Interestingly this photo from the study may hold a visual clue to the health of these two birds.  Male house finches should have red faces like the bird on the left.  Those with yellow have not absorbed enough carotene to produce red feathers.  Perhaps the yellow-faced bird has coccidiosis.

Bottom line:  Clean your bird feeders.

Read more here in Science Daily or the research article in PLOS One.

 

p.s. Click here for information on how to clean your bird feeders.

(photo by Kevin McGraw, Arizona State University)

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Jan 05 2014

Two Resins For Tomorrow

Published by under Musings & News,Trees

Frankincense from Yemen (photo from Wikimedia Commons)

Back in December when I wrote about amber, I learned about other tree resins important to humans.  Two of them are celebrated tomorrow on the traditional anniversary of the visit of the Magi who brought gold, frankincense and myrrh to the infant Jesus.

Frankincense, native to the Arabian peninsula and the Horn of Africa, is a hardened resin used in religious ceremonies around the world. It’s been traded for at least 5,000 years, burned as incense or steamed to release its essential oils.

The resin is produced by slashing the bark of trees in the Boswellia genus as often as two to three times a year.  Some say that Boswellia sacra produces the best.  Ironically frankincense trees are declining because agricultural pressure is clearing the land and the remaining trees can’t produce viable seeds if they’re slashed too often.

Frankincense tree, Boswellia sacra (photo from Wikimedia Commons)

 

Myrrh is the resin of thorny trees in the Commiphora genus, valued for its religious and medicinal uses.  Just like frankincense it’s produced by slashing the tree’s bark to make it ooze sap.

Myrrh (photo from Wikimedia Commons)

Commiphora myrrha is one of the species favored for myrrh and because it is native to Yemen, Somalia, Eritrea, and eastern Ethiopia Biblical scholars say that the wise man who gave that gift came from one of those countries.

Commiphora myrrha produces myrrh (image from Wikimedia Commons)

 

Tomorrow these two resins will be in the limelight, though frankincense and myrrh are used throughout the year.

 

(photos from Wikimedia Commons. Click on the images to see the originals)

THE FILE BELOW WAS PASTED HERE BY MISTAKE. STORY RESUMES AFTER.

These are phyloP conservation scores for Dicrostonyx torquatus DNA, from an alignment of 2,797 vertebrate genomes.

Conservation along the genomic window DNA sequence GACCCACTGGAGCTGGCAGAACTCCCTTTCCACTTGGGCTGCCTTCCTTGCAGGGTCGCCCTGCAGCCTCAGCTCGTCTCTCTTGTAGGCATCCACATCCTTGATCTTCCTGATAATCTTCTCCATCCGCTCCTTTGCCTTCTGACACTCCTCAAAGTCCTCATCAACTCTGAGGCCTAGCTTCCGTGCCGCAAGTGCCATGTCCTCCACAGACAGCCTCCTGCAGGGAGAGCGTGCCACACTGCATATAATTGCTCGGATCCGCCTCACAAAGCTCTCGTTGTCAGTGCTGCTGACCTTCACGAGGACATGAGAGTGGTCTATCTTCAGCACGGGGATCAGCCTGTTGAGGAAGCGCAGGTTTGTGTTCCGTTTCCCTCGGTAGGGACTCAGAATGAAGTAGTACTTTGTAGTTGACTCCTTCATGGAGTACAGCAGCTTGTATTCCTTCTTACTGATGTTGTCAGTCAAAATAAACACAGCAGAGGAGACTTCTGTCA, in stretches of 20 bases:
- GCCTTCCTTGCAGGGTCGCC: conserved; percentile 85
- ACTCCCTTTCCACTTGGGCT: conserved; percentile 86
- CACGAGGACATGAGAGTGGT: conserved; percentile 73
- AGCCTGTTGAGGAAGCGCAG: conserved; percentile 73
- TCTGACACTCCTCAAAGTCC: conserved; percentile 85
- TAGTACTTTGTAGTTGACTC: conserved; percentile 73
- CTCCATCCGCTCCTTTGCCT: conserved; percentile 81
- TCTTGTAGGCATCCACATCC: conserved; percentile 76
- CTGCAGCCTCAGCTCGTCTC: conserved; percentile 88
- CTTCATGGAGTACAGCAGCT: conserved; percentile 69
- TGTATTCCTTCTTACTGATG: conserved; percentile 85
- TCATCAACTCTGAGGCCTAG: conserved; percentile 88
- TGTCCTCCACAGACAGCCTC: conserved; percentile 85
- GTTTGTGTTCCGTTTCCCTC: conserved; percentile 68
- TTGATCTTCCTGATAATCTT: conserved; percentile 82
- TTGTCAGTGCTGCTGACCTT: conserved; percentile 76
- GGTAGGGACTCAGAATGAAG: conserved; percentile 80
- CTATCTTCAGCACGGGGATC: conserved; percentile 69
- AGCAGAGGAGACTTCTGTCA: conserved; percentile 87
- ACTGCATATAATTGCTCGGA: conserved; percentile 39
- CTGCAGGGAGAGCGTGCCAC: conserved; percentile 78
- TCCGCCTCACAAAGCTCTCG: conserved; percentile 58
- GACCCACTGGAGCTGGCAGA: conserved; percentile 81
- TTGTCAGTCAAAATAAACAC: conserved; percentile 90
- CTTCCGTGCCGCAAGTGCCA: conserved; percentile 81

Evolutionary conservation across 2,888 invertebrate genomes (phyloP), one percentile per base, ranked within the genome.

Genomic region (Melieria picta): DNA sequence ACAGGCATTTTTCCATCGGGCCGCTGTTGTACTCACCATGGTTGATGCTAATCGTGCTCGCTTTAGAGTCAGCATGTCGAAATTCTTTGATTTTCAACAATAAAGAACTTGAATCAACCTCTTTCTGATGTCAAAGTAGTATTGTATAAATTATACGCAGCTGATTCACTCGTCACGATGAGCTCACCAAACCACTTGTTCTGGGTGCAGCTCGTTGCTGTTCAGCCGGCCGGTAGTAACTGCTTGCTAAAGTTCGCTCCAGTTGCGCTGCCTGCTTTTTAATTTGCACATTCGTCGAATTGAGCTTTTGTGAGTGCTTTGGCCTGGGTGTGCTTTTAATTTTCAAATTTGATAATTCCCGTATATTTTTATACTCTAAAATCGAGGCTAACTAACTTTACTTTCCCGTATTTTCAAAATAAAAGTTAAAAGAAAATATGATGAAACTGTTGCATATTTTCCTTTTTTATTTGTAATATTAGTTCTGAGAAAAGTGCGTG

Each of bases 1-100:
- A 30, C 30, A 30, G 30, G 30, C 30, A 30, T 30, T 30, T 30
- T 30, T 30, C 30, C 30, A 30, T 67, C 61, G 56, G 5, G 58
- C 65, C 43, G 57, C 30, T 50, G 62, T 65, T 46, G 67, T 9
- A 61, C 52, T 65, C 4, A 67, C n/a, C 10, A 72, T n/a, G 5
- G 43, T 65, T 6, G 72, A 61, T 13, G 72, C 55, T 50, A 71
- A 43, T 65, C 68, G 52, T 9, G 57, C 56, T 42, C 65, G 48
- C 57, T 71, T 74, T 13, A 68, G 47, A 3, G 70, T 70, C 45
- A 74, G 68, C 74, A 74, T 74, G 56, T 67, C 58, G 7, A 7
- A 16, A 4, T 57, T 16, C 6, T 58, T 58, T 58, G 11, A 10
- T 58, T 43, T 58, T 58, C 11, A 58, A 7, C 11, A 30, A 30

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Jan 02 2014

Beautiful Birds, 2013

What were your favorite birds of 2013?

If you’re from western Pennsylvania or northeastern Ohio, Steve Gosser’s six-minute video of favorites is likely to include a few of your own.

From the very public fight between a red-tailed hawk and a bald eagle to the elusive Virginia rail, Steve photographed all of them within a two-hour drive of Pittsburgh.

Beautiful!

(photos and video by Steve Gosser)

 

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Dec 23 2013

I Am Not Starving

Snowy owl in Wattsburg, PA (photo by Shawn Collins)

Joe Monahan of Boone County, Iowa generated a heated discussion on PABIRDS last week when he urged folks to save snowy owls by feeding them store-bought mice.  According to Joe the owls are starving: “The dead owls found here that were necropsied were found to be emaciated. Which is why I decided to start feeding the one remaining in our area.”

His idea raised ethical issues but Joe’s argument was that, based on those found dead, snowy owls are starving and ought to be fed.  The core of the discussion came down to: Were the dead owls evidence of a starving population?  Will feeding help or hurt?

Deciding the leading cause of death of a population — and what to do to help that population — based on those “found dead” is quite misleading.   If you visited Moore, Oklahoma on May 11 the majority of people found dead were killed by a tornado.  If we acted on that very real but skewed statistic we would move people out of Oklahoma because it’s a state known to have many tornadoes. However, the real leading causes of death in Oklahoma are heart disease and cancer, as elsewhere in the US.  Moving people away from Tornado Alley would not help and could hurt — upsetting some so much that they’d die prematurely (the autopsy would say it was heart disease).

Snowy owl studies by Paul Kerlinger, Norman Smith and colleagues show that as a population, wintering snowies are not starving at all.  Kerlinger’s study says: “Trauma-induced mortality was the cause of death in 64% of all cases, and starvation was implicated in just 14%, a figure the authors felt was likely inflated by several factors. Almost half of all snowy owls examined had moderate to heavy fat, and many of those lacking fat had suffered massive injuries.”   (Note that a bird that’s suffered massive injury starves because it cannot hunt.)  And, “of the 20 snowy owls Norman Smith satellite-tagged at Logan Airport, only four died – one from a plane strike and three from gunshot wounds.”  (People do hunt snowies up north.)